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Backwater effects in the Amazon River basin of Brazil

Environmental Geology and Water Sciences

By:
, , , and
DOI: 10.1007/BF01704664

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Abstract

The Amazon River mainstem of Brazil is so regulated by differences in the timing of tributary inputs and by seasonal storage of water on floodplains that maximum discharges exceed minimum discharges by a factor of only 3. Large tributaries that drain the southern Amazon River basin reach their peak discharges two months earlier than does the mainstem. The resulting backwater in the lowermost 800 km of two large southern tributaries, the Madeira and Puru??s rivers, causes falling river stages to be as much as 2-3 m higher than rising stages at any given discharge. Large tributaries that drain the northernmost Amazon River basin reach their annual minimum discharges three to four months later than does the mainstem. In the lowermost 300-400 km of the Negro River, the largest northern tributary and the fifth largest river in the world, the lowest stages of the year correspond to those of the Amazon River mainstem rather than to those in the upstream reaches of the Negro River. ?? 1991 Springer-Verlag New York Inc.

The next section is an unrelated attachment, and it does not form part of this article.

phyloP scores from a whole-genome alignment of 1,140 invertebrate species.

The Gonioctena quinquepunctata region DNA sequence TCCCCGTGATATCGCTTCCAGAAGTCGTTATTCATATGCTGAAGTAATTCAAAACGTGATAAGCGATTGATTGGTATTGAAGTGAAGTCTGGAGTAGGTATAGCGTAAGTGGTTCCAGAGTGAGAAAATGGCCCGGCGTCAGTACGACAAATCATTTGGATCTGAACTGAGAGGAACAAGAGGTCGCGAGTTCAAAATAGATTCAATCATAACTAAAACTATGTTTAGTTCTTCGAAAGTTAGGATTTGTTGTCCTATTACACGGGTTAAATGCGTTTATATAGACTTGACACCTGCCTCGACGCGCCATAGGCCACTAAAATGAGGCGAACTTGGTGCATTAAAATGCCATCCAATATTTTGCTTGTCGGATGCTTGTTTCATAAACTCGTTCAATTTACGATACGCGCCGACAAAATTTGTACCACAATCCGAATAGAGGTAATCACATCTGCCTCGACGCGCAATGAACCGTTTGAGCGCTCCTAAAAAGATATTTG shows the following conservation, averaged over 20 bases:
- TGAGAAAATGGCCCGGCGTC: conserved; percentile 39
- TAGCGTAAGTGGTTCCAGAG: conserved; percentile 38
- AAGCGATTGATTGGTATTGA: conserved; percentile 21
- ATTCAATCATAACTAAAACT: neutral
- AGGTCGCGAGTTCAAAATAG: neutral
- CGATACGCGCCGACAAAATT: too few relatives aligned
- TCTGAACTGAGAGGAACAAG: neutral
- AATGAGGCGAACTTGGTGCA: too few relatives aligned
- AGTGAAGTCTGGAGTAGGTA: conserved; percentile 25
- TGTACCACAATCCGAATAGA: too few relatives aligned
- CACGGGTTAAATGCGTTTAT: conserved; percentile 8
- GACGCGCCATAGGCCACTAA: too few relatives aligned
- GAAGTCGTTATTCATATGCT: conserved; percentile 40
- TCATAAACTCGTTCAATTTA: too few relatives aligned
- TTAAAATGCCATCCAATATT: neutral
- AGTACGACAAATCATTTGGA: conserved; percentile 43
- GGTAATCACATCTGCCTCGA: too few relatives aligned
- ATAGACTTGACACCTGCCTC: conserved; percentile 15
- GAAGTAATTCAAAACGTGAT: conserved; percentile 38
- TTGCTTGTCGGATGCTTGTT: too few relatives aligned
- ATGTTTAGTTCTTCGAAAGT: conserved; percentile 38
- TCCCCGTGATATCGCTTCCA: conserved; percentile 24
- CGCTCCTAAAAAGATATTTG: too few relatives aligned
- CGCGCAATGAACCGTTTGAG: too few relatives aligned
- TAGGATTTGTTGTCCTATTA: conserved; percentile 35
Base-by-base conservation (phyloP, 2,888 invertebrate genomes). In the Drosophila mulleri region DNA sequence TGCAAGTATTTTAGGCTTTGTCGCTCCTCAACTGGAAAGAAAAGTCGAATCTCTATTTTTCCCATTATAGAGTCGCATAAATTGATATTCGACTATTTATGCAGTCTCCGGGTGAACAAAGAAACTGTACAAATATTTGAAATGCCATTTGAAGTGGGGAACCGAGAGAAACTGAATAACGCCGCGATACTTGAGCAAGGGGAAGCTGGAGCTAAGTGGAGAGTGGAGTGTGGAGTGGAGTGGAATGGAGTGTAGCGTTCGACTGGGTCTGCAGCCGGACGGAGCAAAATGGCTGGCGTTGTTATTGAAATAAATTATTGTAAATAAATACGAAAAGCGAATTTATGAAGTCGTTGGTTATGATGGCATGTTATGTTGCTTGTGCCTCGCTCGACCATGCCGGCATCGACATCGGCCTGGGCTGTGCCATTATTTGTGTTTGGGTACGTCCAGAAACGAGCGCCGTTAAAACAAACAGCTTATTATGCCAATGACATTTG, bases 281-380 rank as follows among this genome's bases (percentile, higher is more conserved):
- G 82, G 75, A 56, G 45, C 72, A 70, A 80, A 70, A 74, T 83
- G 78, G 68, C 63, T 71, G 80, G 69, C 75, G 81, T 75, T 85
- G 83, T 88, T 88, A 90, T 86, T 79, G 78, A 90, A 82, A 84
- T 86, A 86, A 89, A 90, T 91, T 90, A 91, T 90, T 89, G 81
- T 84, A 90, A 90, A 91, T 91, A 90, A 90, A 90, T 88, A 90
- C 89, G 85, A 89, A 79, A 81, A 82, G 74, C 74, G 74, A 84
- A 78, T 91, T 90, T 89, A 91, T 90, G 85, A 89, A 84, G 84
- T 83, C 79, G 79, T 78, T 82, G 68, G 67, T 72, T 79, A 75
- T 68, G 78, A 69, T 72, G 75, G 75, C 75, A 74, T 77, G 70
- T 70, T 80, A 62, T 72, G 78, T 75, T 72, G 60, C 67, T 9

Additional Publication Details

Publication type:
Article
Publication Subtype:
Journal Article
Title:
Backwater effects in the Amazon River basin of Brazil
Series title:
Environmental Geology and Water Sciences
DOI:
10.1007/BF01704664
Volume
18
Issue:
2
Year Published:
1991
Language:
English
Publisher location:
Springer-Verlag
Larger Work Type:
Article
Larger Work Subtype:
Journal Article
Larger Work Title:
Environmental Geology and Water Sciences
First page:
105
Last page:
114
Number of Pages:
10